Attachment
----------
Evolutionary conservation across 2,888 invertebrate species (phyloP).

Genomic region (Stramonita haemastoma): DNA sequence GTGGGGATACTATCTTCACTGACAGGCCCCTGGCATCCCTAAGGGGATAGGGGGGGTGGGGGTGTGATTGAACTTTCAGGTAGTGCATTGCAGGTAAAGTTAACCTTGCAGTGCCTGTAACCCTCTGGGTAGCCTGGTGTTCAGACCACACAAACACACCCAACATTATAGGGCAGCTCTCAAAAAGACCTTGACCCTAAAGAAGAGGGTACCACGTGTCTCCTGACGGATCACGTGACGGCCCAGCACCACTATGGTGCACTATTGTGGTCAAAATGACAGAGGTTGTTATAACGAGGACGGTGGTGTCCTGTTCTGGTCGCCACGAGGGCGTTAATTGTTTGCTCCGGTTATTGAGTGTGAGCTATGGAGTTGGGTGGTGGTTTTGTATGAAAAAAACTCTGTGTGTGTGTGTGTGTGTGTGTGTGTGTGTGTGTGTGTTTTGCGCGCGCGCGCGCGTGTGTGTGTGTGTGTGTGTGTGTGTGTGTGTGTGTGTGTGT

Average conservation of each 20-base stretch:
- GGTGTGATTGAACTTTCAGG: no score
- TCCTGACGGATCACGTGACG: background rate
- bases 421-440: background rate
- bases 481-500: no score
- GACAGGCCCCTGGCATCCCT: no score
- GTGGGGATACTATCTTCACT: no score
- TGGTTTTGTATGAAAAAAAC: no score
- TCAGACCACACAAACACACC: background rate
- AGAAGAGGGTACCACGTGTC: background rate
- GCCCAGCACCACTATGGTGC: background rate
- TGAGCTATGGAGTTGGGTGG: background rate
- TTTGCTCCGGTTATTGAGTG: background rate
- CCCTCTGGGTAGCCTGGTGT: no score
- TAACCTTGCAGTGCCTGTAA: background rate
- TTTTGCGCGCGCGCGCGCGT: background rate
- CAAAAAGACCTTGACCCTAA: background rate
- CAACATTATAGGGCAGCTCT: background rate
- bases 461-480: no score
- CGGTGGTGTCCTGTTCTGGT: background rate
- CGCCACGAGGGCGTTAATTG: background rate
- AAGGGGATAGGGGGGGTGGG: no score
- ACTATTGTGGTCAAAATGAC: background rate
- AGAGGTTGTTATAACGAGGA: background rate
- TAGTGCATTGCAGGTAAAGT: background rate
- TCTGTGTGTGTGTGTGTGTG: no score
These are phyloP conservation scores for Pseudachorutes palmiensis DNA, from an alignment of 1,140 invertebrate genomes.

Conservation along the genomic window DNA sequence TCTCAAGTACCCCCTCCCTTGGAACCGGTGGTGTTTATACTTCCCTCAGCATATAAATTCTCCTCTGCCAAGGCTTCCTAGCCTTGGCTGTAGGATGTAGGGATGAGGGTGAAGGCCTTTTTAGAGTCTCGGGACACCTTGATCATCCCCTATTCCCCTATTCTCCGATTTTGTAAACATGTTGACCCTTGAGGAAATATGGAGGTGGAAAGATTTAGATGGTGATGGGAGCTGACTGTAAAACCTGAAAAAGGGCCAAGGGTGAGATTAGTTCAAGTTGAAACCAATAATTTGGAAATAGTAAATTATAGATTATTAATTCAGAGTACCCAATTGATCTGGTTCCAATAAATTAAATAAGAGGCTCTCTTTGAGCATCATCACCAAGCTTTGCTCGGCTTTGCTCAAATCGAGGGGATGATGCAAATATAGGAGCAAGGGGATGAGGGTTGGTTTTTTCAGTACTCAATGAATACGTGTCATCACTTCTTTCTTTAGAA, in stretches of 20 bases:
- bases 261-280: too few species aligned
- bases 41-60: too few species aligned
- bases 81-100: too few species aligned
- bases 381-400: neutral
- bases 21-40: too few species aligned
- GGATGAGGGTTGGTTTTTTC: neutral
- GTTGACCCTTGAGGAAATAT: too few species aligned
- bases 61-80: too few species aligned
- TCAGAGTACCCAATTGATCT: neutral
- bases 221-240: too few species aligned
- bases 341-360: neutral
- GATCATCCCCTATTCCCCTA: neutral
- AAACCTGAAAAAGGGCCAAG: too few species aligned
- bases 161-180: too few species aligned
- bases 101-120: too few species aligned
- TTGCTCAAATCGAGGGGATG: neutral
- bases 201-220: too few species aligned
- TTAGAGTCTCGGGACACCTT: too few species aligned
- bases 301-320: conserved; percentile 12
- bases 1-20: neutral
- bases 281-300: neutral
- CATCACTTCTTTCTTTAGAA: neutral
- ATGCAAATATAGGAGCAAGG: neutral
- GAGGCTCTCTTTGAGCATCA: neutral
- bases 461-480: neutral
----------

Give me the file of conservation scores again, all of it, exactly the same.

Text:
Evolutionary conservation across 2,888 invertebrate species (phyloP).

Genomic region (Stramonita haemastoma): DNA sequence GTGGGGATACTATCTTCACTGACAGGCCCCTGGCATCCCTAAGGGGATAGGGGGGGTGGGGGTGTGATTGAACTTTCAGGTAGTGCATTGCAGGTAAAGTTAACCTTGCAGTGCCTGTAACCCTCTGGGTAGCCTGGTGTTCAGACCACACAAACACACCCAACATTATAGGGCAGCTCTCAAAAAGACCTTGACCCTAAAGAAGAGGGTACCACGTGTCTCCTGACGGATCACGTGACGGCCCAGCACCACTATGGTGCACTATTGTGGTCAAAATGACAGAGGTTGTTATAACGAGGACGGTGGTGTCCTGTTCTGGTCGCCACGAGGGCGTTAATTGTTTGCTCCGGTTATTGAGTGTGAGCTATGGAGTTGGGTGGTGGTTTTGTATGAAAAAAACTCTGTGTGTGTGTGTGTGTGTGTGTGTGTGTGTGTGTGTGTTTTGCGCGCGCGCGCGCGTGTGTGTGTGTGTGTGTGTGTGTGTGTGTGTGTGTGTGTGT

Average conservation of each 20-base stretch:
- GGTGTGATTGAACTTTCAGG: no score
- TCCTGACGGATCACGTGACG: background rate
- bases 421-440: background rate
- bases 481-500: no score
- GACAGGCCCCTGGCATCCCT: no score
- GTGGGGATACTATCTTCACT: no score
- TGGTTTTGTATGAAAAAAAC: no score
- TCAGACCACACAAACACACC: background rate
- AGAAGAGGGTACCACGTGTC: background rate
- GCCCAGCACCACTATGGTGC: background rate
- TGAGCTATGGAGTTGGGTGG: background rate
- TTTGCTCCGGTTATTGAGTG: background rate
- CCCTCTGGGTAGCCTGGTGT: no score
- TAACCTTGCAGTGCCTGTAA: background rate
- TTTTGCGCGCGCGCGCGCGT: background rate
- CAAAAAGACCTTGACCCTAA: background rate
- CAACATTATAGGGCAGCTCT: background rate
- bases 461-480: no score
- CGGTGGTGTCCTGTTCTGGT: background rate
- CGCCACGAGGGCGTTAATTG: background rate
- AAGGGGATAGGGGGGGTGGG: no score
- ACTATTGTGGTCAAAATGAC: background rate
- AGAGGTTGTTATAACGAGGA: background rate
- TAGTGCATTGCAGGTAAAGT: background rate
- TCTGTGTGTGTGTGTGTGTG: no score
These are phyloP conservation scores for Pseudachorutes palmiensis DNA, from an alignment of 1,140 invertebrate genomes.

Conservation along the genomic window DNA sequence TCTCAAGTACCCCCTCCCTTGGAACCGGTGGTGTTTATACTTCCCTCAGCATATAAATTCTCCTCTGCCAAGGCTTCCTAGCCTTGGCTGTAGGATGTAGGGATGAGGGTGAAGGCCTTTTTAGAGTCTCGGGACACCTTGATCATCCCCTATTCCCCTATTCTCCGATTTTGTAAACATGTTGACCCTTGAGGAAATATGGAGGTGGAAAGATTTAGATGGTGATGGGAGCTGACTGTAAAACCTGAAAAAGGGCCAAGGGTGAGATTAGTTCAAGTTGAAACCAATAATTTGGAAATAGTAAATTATAGATTATTAATTCAGAGTACCCAATTGATCTGGTTCCAATAAATTAAATAAGAGGCTCTCTTTGAGCATCATCACCAAGCTTTGCTCGGCTTTGCTCAAATCGAGGGGATGATGCAAATATAGGAGCAAGGGGATGAGGGTTGGTTTTTTCAGTACTCAATGAATACGTGTCATCACTTCTTTCTTTAGAA, in stretches of 20 bases:
- bases 261-280: too few species aligned
- bases 41-60: too few species aligned
- bases 81-100: too few species aligned
- bases 381-400: neutral
- bases 21-40: too few species aligned
- GGATGAGGGTTGGTTTTTTC: neutral
- GTTGACCCTTGAGGAAATAT: too few species aligned
- bases 61-80: too few species aligned
- TCAGAGTACCCAATTGATCT: neutral
- bases 221-240: too few species aligned
- bases 341-360: neutral
- GATCATCCCCTATTCCCCTA: neutral
- AAACCTGAAAAAGGGCCAAG: too few species aligned
- bases 161-180: too few species aligned
- bases 101-120: too few species aligned
- TTGCTCAAATCGAGGGGATG: neutral
- bases 201-220: too few species aligned
- TTAGAGTCTCGGGACACCTT: too few species aligned
- bases 301-320: conserved; percentile 12
- bases 1-20: neutral
- bases 281-300: neutral
- CATCACTTCTTTCTTTAGAA: neutral
- ATGCAAATATAGGAGCAAGG: neutral
- GAGGCTCTCTTTGAGCATCA: neutral
- bases 461-480: neutral